Also, even for a "simple" cloud transcoding service, Amazon's offering is pretty limited in what it can do right now - you can basically only encode H.264 & AAC in MP4, define the profile, level and bitrate, and that's about it. Zencoder has much more options in comparison and has generally more transparency in regards to what their encoding software actually does (sadly when I asked them about getting access to x264 settings directly, they replied along the lines of "they could change and things might break for users!" - which I don't think would be an actual issue since the direct settings ought to be for advanced users only, and they should be aware of things changing - plus Zencoder could just notify users of direct settings before they upgrade so they have time to adjust their settings if necessary).
Choosing the right profile for the job is absolutely crucial. The combinations of x264 parameters can be pretty arcane, and they sometimes change from one x264 version to another. There's a pretty active community on forum.doom9.org maintaining collections of profiles for MeGUI, some of those are excellent.
E.g., it is totally within the realm of possibility to put two hours of 1080p content on a single-layer DVD (4.4GB), in a format compatible with any Blu-Ray player out there (AVCHD, a subset of the Blu-Ray standard that accepts DVD as the storage layer), while keeping video quality at a very high level - basically indistinguishable from commercial Blu-Ray discs. But using a good encoding profile, feeding the appropriate parameters to x264, is the single most important factor in achieving that goal.
MeGUI is hardly necessary - x264 has a good set of presets and tunes built in to begin with. --preset veryslow --tune film/animation/grain will already get you very far, beyond that pretty much the two most important things to possibly tweak are the strengths of AQ and psychovisual optimizations (--aq-strength and --psy-rd).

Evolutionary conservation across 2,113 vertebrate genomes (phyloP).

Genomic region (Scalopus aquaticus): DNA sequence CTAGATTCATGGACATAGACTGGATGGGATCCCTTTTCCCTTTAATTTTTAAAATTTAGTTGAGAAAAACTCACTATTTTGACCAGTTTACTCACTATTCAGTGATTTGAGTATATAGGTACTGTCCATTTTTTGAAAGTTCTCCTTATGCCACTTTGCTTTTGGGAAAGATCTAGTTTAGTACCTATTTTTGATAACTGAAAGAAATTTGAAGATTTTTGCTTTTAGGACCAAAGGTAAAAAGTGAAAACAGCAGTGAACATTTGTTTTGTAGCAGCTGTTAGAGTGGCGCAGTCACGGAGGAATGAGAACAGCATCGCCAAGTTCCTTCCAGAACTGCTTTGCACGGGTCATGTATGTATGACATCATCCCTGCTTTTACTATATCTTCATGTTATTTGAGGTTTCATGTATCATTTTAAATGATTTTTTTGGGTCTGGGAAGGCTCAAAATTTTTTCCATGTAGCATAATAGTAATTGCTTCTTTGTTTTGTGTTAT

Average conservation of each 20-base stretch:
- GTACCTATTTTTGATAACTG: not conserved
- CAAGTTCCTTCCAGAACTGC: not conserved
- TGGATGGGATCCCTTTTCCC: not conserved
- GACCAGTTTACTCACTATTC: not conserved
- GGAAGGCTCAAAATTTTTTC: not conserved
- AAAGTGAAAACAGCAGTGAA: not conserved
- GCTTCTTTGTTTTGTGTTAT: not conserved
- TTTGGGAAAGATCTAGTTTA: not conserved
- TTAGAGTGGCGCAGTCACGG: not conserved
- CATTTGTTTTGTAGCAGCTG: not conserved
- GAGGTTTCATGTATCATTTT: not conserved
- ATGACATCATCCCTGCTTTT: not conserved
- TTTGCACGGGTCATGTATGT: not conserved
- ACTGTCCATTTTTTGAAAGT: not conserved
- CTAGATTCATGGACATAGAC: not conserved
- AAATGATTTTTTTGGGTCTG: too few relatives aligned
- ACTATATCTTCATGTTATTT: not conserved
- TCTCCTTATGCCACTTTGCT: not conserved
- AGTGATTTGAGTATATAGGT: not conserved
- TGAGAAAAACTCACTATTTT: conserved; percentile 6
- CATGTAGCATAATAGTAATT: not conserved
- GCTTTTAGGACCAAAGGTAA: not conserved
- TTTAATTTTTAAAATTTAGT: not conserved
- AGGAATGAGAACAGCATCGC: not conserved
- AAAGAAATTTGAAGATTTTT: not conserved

>it is totally within the realm of possibility to put two hours of 1080p content on a single-layer DVD (4.4GB), in a format compatible with any Blu-Ray player out there (AVCHD, a subset of the Blu-Ray standard that accepts DVD as the storage layer), while keeping video quality at a very high level - basically indistinguishable from commercial Blu-Ray discs.
You might get away with an hour of almost-transparent content if it's not particularly bitrate-demanding, but two hours of live action will not look "indistinguishable from commercial Blu-ray discs". 5 Mbps High Profile L4.0 H.264 just won't look as good as ~30-40 Mbps H.264 High Profile L4.1 H.264 commonly found on BDs (unless the BD is really screwed up). At 720p you'd get pretty good results, though.
Firefox is getting MP4 support. Firefox OS and Firefox for Android on some devices has it already. Support on some versions of Windows is in nightly builds hidden behind a preference setting. Linux support is hidden behind a build switch. At some point when these backends are stable they'll be in normal builds.
Firefox getting mp4 support doesn't change anything, people are already using firefox right now, and it doesn't support mp4 right now. The fact that the marketshare of non-mp4 firefox will eventually end up small enough that most people ignore it doesn't mean mp4 is all people need right now.